To make the rice filling, put the milk and rice into a saucepan and bring to the boil. Lower the heat and simmer gently, stirring every so often, until the rice is tender. This is likely to take 20 – 30 minutes. (A little texture in the rice is good, but too much isn’t so nice). Add the sugar and stir until it’s dissolved and the rice mixture has a nice creamy consistency. Take off the heat and stir in the rosewater. Set aside to cool, stirring every so often. Once cold, fill the coconut tart cases. (You may have a little rice left over as a cook’s treat– it’s good with raspberries or fine just on its own).

For the topping, simply melt the chocolate in your favourite way and spread it evenly over the tarts. If a little drips down the side, then that’s just life.

Serve the tarts cold but preferably not too chilled.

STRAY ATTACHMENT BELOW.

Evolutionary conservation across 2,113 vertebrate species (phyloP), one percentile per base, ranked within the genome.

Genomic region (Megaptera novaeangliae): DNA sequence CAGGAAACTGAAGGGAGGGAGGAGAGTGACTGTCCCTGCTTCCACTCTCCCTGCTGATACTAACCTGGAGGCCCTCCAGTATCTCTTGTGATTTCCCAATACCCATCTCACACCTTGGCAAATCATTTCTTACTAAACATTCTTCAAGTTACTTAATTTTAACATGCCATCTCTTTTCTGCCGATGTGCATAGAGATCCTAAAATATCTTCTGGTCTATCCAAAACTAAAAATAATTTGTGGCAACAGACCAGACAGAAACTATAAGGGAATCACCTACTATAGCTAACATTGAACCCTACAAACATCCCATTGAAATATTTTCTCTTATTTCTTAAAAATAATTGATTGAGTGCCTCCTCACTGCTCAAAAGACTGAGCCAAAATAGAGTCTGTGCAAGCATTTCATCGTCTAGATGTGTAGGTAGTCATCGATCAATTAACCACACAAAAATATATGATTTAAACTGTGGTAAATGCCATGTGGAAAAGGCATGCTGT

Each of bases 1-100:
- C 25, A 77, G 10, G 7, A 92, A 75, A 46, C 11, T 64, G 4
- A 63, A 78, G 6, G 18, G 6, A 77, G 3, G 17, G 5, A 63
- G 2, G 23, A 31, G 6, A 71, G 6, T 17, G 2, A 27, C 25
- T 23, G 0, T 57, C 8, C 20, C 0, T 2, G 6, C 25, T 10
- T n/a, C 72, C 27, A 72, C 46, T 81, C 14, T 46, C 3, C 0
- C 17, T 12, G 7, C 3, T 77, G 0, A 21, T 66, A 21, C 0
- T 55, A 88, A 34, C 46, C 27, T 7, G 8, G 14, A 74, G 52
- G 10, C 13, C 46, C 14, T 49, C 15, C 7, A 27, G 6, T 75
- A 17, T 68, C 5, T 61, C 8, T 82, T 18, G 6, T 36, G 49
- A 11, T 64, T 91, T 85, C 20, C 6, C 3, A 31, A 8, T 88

Saturday, 13 August 2011

Smoked Garlic Soup

Not that far from here, just across the Channel in the north of France, lies the little town of Arleux, where they’ve been producing smoked garlic for over 400 years. Originally, it seems, the garlic was smoked to ensure that it could be kept for a long period but these days it’s more for its flavour.

I first heard of Arleux when I came across a version of this simple soup, although I have to admit that this recipe is not authentically Arleusienne. It’s also not as overwhelmingly garlicky as you might think, especially since I’ve near enough halved the amount of garlic in the original.

Quite rightly the people of Arleux celebrate their local produce by holding a festival - ‘La foire à l'ail fumé’ - in September every year  and have a Confrérie to support and promote the garlic - La Confrérie de l'Ail Fumé d'Arleux. I’m particularly pleased to note that they wear fantastic hats. (Although possibly not as fantastic as the hats of La Noble Confrérie du Gâteau Battu – but that’s another story).
Smoked Garlic Soup